If you are new to our site, you may well be curious about our fascination with the Boston Marathon Bombing case. After all, the government said that the defendant did it, and his own defense team said he did it. So what more is there to add?
A lot, actually.
For one thing, just because the government or any institution tells us something doesn’t make it true. Or fully true. There may be much more to the story… and it certainly looks that way here.
For another, just because the people representing a defendant decide to admit guilt does not in itself necessarily mean that the defendant is guilty. Even if a defendant personally declares his or her guilt—which has not yet happened in this case—it does not necessarily prove culpability.
Why? Because defendants confess to all kinds of things for all kinds of reasons. Historically, we’ve seen loads of cases involving coerced confessions, false confessions based on pressure to protect a family or others, or on a calculated defense team strategy. One kind of confusion or another has revealed thousands of open-and-shut cases to be nothing of the sort. And many “confessed” criminals have later been cleared.
So good journalism and good justice demand some distance from the group-think that guides the majority in any of these emotionally-charged situations.
But that’s not all. Regardless of the guilt of the defendant, there may be much more to be learned. What if Dzhokhar Tsarnaev was involved in something that neither he nor his brother actually instigated? What if they had gotten caught up in something even more insidious? Wouldn’t we want to know, need to know?
Strangely, this is where “respect for the victims” is usually cited as the reason why we shouldn’t question law enforcement’s claims, or why we shouldn’t be trying to dig deeper into things. But don’t the victims deserve something beyond a binary guilt-versus-innocence answer—to find out exactly how things led to their loved ones dying or having their limbs blown off? And, not incidentally, to possibly prevent another tragedy down the line?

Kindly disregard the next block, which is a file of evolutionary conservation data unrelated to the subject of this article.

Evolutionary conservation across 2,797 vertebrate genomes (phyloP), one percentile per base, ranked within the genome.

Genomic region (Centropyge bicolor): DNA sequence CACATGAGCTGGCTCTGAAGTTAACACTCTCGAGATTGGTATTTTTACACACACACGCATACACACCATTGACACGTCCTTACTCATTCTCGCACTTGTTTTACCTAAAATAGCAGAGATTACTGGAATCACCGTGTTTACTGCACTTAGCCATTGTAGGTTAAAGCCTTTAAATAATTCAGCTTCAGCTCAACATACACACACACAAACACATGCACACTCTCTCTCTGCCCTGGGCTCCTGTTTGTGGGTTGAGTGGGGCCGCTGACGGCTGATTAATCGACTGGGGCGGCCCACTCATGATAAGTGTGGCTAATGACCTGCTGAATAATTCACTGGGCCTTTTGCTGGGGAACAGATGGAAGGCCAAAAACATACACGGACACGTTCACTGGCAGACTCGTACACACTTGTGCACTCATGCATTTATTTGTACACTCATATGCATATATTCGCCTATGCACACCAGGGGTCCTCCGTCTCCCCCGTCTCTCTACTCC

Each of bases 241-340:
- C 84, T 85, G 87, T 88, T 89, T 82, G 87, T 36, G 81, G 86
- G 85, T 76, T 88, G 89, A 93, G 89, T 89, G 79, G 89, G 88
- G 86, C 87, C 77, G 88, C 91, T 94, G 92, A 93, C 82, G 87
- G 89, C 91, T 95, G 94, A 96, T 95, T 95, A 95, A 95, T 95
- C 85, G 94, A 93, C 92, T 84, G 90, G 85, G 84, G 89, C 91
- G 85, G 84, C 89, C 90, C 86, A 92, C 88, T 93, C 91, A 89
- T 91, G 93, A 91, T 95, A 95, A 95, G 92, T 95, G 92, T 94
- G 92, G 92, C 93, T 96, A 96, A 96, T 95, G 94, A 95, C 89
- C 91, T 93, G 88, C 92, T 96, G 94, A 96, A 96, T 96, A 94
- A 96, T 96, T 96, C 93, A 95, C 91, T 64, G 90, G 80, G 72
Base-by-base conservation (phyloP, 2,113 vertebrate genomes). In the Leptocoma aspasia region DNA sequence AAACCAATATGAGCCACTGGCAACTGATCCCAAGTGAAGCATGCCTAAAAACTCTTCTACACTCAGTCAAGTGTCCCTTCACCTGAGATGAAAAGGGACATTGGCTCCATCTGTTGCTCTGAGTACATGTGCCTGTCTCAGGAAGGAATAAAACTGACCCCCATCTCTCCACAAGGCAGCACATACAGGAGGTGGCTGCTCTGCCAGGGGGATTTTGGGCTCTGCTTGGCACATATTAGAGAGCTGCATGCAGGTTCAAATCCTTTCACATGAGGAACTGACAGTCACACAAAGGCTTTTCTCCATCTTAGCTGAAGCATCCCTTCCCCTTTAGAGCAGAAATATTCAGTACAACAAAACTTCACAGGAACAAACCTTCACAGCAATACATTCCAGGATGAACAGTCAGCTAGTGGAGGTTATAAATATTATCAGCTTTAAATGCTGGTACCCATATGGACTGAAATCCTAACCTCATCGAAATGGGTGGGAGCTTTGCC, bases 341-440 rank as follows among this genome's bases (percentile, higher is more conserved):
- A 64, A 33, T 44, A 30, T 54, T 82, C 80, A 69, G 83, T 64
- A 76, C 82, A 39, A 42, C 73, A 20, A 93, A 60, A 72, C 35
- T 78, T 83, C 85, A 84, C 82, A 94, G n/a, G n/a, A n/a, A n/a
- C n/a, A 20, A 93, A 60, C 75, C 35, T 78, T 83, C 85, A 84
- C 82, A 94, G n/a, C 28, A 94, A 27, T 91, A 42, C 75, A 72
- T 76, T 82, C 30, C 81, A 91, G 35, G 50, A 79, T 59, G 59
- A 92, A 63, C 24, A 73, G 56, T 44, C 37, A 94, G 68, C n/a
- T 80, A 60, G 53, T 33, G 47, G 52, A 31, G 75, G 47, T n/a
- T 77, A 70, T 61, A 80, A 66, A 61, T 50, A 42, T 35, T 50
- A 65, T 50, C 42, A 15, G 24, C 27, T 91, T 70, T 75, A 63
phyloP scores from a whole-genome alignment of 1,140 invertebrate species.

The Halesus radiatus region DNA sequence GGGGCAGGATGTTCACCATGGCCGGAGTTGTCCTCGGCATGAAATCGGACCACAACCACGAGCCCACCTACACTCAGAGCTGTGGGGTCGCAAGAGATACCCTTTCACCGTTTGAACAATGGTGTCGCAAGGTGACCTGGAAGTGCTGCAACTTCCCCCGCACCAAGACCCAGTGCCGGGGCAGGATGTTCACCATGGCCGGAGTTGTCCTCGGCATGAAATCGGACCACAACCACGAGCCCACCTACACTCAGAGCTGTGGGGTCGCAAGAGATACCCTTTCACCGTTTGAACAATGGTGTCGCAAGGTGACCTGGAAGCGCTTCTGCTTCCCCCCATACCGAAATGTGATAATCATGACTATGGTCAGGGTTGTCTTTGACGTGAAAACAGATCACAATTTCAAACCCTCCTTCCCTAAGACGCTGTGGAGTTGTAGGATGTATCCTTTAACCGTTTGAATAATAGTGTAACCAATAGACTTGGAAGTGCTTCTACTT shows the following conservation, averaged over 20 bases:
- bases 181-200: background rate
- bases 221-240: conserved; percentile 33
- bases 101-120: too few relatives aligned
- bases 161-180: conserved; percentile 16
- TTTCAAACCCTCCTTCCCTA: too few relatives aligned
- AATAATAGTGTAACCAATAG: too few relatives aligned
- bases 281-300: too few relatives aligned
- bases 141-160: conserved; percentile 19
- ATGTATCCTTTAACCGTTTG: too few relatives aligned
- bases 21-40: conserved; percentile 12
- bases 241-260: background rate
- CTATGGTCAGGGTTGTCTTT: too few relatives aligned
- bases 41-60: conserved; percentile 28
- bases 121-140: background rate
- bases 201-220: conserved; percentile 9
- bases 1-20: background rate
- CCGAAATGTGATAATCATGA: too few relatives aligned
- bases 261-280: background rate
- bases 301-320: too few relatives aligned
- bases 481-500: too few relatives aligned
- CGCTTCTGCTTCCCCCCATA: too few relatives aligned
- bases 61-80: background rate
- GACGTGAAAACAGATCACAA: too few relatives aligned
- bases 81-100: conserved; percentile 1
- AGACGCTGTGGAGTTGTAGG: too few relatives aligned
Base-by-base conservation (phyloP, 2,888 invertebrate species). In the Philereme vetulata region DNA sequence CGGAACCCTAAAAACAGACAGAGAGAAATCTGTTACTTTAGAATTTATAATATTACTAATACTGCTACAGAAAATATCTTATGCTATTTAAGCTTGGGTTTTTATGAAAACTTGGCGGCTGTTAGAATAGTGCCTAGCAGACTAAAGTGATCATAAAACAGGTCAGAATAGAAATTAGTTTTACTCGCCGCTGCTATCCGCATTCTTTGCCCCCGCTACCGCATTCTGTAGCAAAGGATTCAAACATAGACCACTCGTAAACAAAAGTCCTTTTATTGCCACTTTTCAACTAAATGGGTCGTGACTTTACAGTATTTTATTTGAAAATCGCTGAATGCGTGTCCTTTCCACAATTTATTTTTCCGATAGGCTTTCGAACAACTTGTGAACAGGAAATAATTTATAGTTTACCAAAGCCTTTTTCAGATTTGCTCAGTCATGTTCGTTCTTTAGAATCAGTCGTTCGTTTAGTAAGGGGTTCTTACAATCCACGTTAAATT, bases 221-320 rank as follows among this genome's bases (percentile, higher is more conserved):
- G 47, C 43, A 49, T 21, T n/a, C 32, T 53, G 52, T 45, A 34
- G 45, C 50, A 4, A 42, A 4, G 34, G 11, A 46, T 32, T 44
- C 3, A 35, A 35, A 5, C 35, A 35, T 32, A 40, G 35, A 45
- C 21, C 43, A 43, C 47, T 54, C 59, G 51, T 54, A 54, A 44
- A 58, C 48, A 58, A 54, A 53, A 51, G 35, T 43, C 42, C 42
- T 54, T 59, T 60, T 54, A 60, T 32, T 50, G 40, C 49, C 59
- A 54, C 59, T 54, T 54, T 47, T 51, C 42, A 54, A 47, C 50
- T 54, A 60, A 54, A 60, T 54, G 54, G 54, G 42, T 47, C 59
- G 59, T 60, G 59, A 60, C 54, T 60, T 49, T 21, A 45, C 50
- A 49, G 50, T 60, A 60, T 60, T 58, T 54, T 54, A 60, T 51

The emotional appeal to “respect the victims” not only shuts down deeper inquiry; it gives the government a free pass to write the script any way it sees fit—no matter how self-serving.
It is doubly dangerous for a society when the state suppresses a deeper inquiry and the media happily complies.
The Boston Globe editorial board recently informed us that the trial of Tsarnaev has been a “success” that “helped restore some global respect for American justice.” The trial filled us in with “important new details of the bombing,” such as “where they got the gun used to kill MIT police officer Sean Collier.”
Putting aside the fact that there were, in fact, very few truly new revelations in the trial, including “where they got the gun” (that had already been leaked by law enforcement and widely disseminated by the media), should we really be calling a one-sided trial with almost no cross-examination of the prosecution’s case, a success? Successful prosecution, maybe, but woefully inadequate for getting at the whole truth. In one of many such examples, the judge disallowed a question as to whether Dzhokhar Tsarnaev was even armed when officers pumped more than 100 bullets into the boat where he was hiding.
In this particular case, we’ve found dozens, scores, maybe even hundreds of things that don’t line up, don’t add up. Taken together, they suggest that the full or correct story is not coming out. Especially given the fact that the defendant has yet to speak publicly, even indirectly, to tell his own story of what happened and how he came to be involved in such a monstrous plot. Also telling is that he has essentially been muzzled. Though the government was quick to label this case yet another matter of “lone wolf” terrorism with no connections to global terror, it contradicted itself by applying a Special Administrative Measure that kept Tsarnaev in solitary confinement and prevented any kind of media contact with him. Those are not the things you do when someone is a lone wolf. They are the kinds of things you do when you do not want him to speak—or to be heard—on subjects that might be embarrassing to the government.